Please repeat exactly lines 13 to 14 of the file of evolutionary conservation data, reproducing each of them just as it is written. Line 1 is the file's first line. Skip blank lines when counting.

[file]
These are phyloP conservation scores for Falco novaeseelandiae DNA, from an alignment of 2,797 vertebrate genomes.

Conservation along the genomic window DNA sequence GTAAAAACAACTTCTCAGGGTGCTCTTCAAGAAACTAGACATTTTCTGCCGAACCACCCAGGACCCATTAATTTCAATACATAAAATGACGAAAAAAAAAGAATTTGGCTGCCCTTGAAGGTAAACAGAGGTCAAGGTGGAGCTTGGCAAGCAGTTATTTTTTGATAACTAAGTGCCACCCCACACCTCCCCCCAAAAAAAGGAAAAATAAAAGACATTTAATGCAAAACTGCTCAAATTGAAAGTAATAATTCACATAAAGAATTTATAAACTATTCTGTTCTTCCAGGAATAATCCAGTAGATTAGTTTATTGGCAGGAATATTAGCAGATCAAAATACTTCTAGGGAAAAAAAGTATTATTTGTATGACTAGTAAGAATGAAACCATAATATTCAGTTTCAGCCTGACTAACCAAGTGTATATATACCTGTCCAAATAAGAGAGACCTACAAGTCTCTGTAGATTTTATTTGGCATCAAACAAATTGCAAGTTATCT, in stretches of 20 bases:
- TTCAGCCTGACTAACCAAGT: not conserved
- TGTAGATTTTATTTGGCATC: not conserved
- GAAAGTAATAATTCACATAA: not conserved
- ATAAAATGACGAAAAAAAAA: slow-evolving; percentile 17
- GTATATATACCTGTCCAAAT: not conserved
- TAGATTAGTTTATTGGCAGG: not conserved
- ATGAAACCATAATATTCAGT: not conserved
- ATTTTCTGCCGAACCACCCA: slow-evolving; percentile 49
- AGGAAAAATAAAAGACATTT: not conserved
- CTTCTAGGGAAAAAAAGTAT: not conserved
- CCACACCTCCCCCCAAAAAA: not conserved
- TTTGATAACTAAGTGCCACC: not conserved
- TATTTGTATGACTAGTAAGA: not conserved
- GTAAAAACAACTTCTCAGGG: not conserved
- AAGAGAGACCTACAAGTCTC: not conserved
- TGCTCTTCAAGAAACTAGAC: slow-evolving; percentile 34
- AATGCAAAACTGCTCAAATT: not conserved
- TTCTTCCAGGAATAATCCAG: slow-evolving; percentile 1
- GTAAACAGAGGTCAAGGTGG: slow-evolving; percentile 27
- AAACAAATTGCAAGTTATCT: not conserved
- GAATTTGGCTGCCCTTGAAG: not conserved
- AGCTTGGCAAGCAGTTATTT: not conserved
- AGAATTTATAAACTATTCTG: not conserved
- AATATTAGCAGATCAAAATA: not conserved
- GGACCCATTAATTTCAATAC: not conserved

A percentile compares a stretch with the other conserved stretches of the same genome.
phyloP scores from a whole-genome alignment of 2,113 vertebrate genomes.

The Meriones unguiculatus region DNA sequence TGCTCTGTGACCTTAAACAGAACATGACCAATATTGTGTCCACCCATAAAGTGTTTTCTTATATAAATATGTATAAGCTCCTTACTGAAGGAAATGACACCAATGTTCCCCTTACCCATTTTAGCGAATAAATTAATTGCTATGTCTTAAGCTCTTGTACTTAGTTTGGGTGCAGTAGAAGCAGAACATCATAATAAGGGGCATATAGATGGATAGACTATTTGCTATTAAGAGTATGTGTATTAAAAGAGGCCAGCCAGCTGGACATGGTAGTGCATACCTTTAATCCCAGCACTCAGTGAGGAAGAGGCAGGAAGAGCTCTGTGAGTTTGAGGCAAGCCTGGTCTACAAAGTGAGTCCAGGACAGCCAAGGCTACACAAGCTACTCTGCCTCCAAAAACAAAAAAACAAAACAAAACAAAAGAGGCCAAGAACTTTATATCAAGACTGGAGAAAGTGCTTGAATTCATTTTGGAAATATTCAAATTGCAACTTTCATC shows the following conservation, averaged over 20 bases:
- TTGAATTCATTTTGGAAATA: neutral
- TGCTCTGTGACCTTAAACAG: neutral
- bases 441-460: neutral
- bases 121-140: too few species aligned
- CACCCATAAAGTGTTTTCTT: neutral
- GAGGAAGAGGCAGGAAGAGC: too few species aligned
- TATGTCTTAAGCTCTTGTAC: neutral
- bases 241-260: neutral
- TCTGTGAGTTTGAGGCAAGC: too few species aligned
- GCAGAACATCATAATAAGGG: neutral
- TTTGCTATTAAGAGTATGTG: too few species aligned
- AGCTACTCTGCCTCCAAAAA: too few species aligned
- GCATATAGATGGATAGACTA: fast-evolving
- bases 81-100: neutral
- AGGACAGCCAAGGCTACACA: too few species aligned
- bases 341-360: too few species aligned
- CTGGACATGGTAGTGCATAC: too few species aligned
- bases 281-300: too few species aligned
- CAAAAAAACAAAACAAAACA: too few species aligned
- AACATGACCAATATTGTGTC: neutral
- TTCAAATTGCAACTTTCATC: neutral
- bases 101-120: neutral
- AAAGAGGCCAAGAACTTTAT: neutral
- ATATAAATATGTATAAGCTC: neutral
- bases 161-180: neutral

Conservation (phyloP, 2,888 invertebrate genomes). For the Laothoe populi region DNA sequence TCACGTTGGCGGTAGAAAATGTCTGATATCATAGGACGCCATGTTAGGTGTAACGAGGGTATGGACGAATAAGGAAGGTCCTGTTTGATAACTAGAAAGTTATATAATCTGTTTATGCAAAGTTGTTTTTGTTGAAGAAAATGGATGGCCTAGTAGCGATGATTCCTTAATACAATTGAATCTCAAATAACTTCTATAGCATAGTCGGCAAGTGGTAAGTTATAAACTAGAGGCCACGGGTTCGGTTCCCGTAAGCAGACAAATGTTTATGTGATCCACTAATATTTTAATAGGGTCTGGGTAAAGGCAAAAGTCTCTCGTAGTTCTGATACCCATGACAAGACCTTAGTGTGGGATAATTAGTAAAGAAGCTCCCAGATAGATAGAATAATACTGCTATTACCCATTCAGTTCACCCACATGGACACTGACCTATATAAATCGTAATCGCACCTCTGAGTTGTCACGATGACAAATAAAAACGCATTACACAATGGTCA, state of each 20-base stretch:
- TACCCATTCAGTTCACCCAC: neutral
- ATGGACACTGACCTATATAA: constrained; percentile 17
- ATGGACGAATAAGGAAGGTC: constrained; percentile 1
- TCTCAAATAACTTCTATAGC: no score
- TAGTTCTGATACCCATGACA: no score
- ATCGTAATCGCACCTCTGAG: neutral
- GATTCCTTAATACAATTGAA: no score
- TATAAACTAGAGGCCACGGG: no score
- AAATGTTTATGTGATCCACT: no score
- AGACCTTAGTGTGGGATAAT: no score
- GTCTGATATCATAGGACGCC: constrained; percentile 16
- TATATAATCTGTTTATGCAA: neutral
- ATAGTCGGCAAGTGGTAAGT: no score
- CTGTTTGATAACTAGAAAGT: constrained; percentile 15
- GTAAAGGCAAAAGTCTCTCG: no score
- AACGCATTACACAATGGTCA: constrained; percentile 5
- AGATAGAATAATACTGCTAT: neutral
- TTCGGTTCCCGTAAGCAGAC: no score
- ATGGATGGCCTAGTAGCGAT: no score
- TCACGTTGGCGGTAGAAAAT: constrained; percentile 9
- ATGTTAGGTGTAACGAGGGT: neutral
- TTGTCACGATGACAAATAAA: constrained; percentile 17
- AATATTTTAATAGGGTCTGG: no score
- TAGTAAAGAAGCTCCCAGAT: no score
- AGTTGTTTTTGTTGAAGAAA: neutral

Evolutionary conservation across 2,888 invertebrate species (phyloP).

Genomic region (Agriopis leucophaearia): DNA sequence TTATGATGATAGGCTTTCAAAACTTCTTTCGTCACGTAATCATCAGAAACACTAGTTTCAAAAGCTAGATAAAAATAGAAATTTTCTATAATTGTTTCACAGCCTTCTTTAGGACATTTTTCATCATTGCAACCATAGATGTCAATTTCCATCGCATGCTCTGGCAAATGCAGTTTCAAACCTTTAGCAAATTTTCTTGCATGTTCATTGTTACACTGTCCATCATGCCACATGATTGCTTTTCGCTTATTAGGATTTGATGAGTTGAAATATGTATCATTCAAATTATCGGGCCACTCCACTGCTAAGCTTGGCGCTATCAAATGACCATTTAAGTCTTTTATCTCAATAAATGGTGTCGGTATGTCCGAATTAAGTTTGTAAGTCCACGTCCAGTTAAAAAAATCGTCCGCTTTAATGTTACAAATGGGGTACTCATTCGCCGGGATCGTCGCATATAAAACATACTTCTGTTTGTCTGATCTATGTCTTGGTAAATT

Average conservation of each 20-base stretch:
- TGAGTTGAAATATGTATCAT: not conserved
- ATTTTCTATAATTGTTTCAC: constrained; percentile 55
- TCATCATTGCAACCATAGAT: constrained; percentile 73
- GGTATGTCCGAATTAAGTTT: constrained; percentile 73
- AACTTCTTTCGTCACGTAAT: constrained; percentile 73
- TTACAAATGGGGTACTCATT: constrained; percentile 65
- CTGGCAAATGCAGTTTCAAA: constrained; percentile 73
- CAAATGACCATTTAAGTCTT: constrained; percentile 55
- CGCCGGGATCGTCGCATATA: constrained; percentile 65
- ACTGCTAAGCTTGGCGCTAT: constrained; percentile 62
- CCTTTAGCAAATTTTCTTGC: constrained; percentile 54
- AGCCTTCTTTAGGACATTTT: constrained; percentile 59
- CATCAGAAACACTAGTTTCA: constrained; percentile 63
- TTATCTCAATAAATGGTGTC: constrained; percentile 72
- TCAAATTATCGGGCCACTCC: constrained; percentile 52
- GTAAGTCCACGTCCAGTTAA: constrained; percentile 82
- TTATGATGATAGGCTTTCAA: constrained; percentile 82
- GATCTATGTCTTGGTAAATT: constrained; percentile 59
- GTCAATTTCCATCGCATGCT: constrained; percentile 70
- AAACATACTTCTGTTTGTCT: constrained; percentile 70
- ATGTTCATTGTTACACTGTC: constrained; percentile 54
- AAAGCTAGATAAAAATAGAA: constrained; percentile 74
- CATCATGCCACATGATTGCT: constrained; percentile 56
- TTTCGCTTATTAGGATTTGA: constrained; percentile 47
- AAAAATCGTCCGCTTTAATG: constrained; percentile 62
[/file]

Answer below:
- CCACACCTCCCCCCAAAAAA: not conserved
- TTTGATAACTAAGTGCCACC: not conserved